Complaints about your conduct are investigated in accordance with the CILEx Regulation Enforcement Rules.
The procedures set out in the Enforcement Rules are explained in the Enforcement Handbook and its annexes below:
Complaints that were considered by a panel or tribunal prior to 1 August 2018 will continue to be investigated in accordance with the Investigation, Disciplinary and Appeals Rules (IDAR). The procedures set out in the IDAR are explained in the IDAR Handbook and its annexes below:
If you are a CILEx Regulation Authorised Entity the procedure on how complaints are dealt with about your entity can be found on our entity pages.
We may commence an investigation into your conduct, upon receipt of a complaint or upon information in the absence of a complaint. This may be information received from other CILEx Regulation teams or other regulatory bodies, for example the Solicitors Regulatory Authority, the Council for Licensed Conveyancers or the Office of the Immigration Services Commissioner.
Complaints are generally about:
- Your conduct or the conduct of a person at your entity.
- The service you provide to your clients.
Conduct complaints (breaches of the CILEx Code of Conduct)
Conduct complaints about your personal and professional conduct are investigated by CILEx Regulation. Conduct will be assessed against the CILEx Code of Conduct.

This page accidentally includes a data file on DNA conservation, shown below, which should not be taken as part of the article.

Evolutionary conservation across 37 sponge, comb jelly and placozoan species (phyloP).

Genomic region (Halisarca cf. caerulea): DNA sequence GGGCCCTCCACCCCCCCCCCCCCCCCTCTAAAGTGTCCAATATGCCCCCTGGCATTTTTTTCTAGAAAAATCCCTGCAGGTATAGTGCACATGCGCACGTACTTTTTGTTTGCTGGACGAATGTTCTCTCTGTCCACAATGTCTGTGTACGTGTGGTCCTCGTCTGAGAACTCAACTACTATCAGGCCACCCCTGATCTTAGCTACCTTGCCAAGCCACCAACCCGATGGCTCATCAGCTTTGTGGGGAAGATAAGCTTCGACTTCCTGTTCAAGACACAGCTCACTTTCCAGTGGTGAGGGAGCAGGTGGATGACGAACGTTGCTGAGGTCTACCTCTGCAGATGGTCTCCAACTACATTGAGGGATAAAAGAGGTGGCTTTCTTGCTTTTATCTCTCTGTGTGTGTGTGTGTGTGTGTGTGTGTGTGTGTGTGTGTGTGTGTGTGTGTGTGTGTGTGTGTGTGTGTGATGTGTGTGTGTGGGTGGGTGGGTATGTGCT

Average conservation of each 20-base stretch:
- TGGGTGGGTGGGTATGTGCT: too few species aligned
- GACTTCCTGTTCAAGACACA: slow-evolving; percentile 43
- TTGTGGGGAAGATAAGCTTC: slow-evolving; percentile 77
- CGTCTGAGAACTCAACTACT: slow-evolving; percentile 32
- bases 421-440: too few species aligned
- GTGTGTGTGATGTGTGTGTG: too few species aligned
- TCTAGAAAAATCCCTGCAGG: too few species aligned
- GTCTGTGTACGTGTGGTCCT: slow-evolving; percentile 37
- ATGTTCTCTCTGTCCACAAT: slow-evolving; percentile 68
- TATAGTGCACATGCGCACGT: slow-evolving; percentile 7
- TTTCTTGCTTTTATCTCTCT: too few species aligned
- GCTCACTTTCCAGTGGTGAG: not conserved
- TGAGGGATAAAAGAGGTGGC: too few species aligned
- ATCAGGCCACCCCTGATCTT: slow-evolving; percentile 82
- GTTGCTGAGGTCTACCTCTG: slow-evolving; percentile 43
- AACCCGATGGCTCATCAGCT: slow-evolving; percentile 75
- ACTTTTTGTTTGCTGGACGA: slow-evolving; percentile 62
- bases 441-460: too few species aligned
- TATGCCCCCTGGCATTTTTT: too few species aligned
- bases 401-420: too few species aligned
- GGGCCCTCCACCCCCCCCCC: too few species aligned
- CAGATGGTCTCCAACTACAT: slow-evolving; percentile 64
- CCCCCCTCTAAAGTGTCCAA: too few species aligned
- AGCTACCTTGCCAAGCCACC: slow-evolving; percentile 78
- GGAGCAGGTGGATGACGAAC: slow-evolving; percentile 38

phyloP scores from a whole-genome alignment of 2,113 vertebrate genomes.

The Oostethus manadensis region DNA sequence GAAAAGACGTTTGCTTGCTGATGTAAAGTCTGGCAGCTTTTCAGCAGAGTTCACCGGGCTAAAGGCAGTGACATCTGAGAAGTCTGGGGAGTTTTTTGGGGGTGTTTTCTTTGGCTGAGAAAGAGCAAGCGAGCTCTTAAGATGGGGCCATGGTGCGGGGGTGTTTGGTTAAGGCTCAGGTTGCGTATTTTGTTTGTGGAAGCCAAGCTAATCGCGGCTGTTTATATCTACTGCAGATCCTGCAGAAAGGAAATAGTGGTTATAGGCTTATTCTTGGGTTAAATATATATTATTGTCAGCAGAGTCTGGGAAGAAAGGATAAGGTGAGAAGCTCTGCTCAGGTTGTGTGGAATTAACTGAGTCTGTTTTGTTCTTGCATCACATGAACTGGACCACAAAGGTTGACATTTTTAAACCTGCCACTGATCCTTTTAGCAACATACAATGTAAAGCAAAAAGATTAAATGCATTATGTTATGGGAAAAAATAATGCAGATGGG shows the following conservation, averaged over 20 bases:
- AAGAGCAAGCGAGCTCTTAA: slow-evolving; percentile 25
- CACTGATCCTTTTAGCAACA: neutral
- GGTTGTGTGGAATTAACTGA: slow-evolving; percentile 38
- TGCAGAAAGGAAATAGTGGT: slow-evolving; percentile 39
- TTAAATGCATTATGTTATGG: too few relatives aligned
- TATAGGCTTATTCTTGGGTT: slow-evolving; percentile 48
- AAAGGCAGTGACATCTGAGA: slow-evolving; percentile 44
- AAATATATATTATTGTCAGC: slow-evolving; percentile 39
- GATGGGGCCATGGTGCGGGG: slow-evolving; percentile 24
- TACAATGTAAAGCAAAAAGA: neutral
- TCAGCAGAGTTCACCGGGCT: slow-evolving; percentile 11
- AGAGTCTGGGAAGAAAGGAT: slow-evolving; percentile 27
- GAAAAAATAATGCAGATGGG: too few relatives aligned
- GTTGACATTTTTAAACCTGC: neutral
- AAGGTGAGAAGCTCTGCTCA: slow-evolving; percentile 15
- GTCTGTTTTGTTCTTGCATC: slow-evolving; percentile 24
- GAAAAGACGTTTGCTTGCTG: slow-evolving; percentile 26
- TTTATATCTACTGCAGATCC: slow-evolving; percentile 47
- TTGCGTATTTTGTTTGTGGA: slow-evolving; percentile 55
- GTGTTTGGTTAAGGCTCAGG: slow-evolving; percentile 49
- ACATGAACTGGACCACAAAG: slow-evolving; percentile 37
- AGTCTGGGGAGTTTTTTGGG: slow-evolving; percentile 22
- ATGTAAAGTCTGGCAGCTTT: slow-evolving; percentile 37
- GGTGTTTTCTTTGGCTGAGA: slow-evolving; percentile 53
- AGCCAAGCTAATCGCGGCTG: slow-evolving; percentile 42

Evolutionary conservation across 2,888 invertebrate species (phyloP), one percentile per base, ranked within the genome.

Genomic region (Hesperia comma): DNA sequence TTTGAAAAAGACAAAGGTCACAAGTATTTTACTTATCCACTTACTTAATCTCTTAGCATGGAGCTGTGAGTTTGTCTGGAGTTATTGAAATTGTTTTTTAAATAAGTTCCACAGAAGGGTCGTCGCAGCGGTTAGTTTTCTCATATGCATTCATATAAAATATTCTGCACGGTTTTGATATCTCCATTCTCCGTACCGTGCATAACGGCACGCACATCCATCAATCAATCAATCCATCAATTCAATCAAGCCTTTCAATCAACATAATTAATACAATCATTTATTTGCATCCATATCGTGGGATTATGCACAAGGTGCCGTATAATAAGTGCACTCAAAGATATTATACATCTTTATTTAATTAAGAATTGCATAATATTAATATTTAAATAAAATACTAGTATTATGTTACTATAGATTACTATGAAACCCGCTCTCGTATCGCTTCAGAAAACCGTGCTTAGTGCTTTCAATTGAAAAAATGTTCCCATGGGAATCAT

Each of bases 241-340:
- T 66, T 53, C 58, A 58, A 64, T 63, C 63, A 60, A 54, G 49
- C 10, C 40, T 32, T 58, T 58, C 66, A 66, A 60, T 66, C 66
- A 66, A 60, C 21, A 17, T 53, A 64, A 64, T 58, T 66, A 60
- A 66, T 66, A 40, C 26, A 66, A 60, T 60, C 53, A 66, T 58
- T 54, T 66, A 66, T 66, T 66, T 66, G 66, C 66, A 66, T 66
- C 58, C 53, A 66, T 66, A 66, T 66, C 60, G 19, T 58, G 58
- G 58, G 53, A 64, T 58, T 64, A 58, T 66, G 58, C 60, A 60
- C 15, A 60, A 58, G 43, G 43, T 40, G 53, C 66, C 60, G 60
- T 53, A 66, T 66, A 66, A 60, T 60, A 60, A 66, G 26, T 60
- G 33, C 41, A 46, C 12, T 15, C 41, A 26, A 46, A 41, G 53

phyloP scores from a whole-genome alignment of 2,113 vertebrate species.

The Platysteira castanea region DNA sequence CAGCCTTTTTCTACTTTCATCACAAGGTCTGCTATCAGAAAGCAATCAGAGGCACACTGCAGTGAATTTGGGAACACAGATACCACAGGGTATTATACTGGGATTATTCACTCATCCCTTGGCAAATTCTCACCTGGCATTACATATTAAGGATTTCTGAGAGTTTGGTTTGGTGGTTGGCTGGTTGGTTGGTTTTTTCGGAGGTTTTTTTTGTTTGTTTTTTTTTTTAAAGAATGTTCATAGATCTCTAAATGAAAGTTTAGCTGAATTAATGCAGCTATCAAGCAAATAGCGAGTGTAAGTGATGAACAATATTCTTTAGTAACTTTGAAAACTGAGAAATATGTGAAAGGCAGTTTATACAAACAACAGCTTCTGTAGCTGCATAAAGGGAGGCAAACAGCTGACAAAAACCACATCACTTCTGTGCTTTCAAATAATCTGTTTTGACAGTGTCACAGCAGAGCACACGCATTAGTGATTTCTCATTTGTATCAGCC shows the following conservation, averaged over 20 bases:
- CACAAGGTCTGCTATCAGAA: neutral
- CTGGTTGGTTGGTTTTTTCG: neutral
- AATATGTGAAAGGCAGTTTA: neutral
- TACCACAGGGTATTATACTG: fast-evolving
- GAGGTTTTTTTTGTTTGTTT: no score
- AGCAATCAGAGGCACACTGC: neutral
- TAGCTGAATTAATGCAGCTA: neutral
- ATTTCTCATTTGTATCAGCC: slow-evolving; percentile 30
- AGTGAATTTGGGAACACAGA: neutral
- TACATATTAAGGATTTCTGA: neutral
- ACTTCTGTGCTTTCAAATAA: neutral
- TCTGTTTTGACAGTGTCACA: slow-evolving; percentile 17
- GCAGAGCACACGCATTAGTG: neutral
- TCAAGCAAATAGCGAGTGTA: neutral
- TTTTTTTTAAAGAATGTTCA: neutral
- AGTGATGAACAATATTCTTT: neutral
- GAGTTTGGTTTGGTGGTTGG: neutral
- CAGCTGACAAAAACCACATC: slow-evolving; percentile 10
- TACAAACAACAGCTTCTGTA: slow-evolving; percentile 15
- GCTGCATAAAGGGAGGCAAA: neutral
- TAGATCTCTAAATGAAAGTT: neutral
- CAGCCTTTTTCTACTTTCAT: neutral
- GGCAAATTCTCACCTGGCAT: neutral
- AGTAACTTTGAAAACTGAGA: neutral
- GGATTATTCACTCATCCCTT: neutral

Conduct complaints may include providing legal advice when you are not competent to do so, failing to comply with a court order, misappropriation of money or failing to pay your professional indemnity insurance if you own an entity.
CILEx Regulation cannot deal with complaints about the service you provided. Those complaints are considered by the Legal Ombudsman (LeO). LeO may refer matters to CILEx Regulation if it considers that the service complaint discloses conduct issues about you.
Our investigation procedure is outlined via the links at the bottom of this page.
Service complaints relate to the quality of the service you provide to clients. Service issues include allegations about delay, failure to provide case progress updates to clients, or issues relating to client costs.
All entities must have an in-house complaints handling procedure which you should provide to clients when you are first instructed or as soon as practicable. If a client has a complaint about the service you have provided (or anyone else in your entity) they must submit their complaint in accordance with your complaints procedure.
If you or the entity does not deal with the complaint or does so unsatisfactorily, the complainant can refer their service complaint to the Legal Ombudsman (LeO). You should provide the LeO contact details to your client at the same time as you provide information about your entity’s own complaints handling procedure. Further details can be found on the LeO website.
You can read further information about our complaints procedure in our First-tier Complaints Handling Guidance notes.